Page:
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“The success of the design is the experience of moving through it.”


These pages Walls of aged mirror bounce light around the formal sitting area, while a striking artwork by Lynne Roberts-Goodwin, Mies van der Rohe ‘Barcelona’ chairs and a travertine coffee table lend contemporary panache to the grand Georgian-style room.

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“We opened up the house to create sightlines through to the views and light.”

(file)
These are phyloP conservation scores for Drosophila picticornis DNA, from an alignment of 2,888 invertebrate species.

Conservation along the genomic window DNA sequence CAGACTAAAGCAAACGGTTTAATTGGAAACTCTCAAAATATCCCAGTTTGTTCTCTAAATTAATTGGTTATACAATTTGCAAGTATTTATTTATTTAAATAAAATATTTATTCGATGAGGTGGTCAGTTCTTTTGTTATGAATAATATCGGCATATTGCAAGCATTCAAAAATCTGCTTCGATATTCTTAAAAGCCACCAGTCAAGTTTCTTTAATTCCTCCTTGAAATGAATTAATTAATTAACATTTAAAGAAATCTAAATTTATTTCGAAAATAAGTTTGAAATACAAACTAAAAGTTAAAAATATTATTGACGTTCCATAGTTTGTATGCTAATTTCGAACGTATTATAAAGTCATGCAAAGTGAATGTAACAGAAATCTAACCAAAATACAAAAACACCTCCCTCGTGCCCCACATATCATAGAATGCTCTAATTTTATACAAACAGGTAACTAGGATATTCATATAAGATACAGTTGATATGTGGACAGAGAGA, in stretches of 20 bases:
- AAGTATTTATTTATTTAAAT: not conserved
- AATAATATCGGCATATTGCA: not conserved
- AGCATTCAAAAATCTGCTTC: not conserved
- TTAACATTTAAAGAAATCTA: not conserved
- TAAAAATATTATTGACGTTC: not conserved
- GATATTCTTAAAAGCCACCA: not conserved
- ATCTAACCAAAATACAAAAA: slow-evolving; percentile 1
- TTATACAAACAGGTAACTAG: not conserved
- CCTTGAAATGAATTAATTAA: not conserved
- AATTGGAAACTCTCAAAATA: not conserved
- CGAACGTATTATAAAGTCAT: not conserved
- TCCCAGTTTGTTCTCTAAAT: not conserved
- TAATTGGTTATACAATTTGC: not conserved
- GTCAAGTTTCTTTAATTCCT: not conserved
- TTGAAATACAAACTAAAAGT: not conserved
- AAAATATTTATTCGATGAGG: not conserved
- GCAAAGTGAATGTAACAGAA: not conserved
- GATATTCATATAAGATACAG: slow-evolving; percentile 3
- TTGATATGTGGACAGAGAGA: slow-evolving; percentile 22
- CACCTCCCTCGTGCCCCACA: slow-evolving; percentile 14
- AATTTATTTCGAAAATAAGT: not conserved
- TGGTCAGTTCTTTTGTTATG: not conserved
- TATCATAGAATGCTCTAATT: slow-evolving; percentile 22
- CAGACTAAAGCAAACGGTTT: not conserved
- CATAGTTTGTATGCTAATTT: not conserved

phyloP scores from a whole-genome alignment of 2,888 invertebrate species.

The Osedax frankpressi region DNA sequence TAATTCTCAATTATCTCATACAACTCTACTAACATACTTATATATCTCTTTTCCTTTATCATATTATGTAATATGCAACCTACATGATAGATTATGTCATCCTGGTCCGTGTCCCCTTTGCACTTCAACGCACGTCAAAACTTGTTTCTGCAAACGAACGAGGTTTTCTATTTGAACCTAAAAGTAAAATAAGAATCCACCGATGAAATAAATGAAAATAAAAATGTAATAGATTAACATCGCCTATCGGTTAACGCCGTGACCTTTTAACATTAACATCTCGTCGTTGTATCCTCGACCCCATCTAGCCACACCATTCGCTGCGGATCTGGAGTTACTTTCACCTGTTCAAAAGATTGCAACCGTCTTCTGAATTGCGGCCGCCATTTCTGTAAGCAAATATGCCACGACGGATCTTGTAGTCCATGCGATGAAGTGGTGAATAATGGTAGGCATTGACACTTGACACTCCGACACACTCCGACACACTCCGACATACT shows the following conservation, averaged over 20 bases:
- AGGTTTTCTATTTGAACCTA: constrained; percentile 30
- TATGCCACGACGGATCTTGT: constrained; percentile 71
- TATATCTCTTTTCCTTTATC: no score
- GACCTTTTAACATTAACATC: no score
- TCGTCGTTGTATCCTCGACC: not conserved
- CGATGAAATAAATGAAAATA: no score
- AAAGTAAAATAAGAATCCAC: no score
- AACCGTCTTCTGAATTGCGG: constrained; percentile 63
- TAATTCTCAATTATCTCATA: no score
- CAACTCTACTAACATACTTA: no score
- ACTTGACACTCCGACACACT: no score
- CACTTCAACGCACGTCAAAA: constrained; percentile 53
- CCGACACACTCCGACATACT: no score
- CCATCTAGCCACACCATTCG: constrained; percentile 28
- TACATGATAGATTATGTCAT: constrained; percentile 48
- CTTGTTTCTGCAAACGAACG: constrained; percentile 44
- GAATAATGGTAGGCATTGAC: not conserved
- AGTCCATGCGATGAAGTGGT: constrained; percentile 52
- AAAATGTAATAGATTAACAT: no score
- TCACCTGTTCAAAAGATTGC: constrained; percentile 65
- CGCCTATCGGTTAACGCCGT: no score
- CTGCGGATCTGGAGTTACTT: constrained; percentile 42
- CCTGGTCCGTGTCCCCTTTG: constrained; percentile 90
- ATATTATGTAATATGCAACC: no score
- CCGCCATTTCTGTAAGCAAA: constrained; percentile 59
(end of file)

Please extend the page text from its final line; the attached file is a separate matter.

This page In the formal dining room, an antique table is juxtaposed with contemporary ‘Kiki’ seating from MCM House. The large Catellani & Smith pendant light is an unexpected addition, yet creates an elegant synergy with the gilt mirror above the Victorian marble fireplace. The space flows seamlessly through to the conservatory, which opens out to the gardens beyond. Opposite page An Eero Saarinen plum velvet ‘Womb’ chair and ottoman from De De Ce and Ten10 travertine side table in the sandstone-clad study.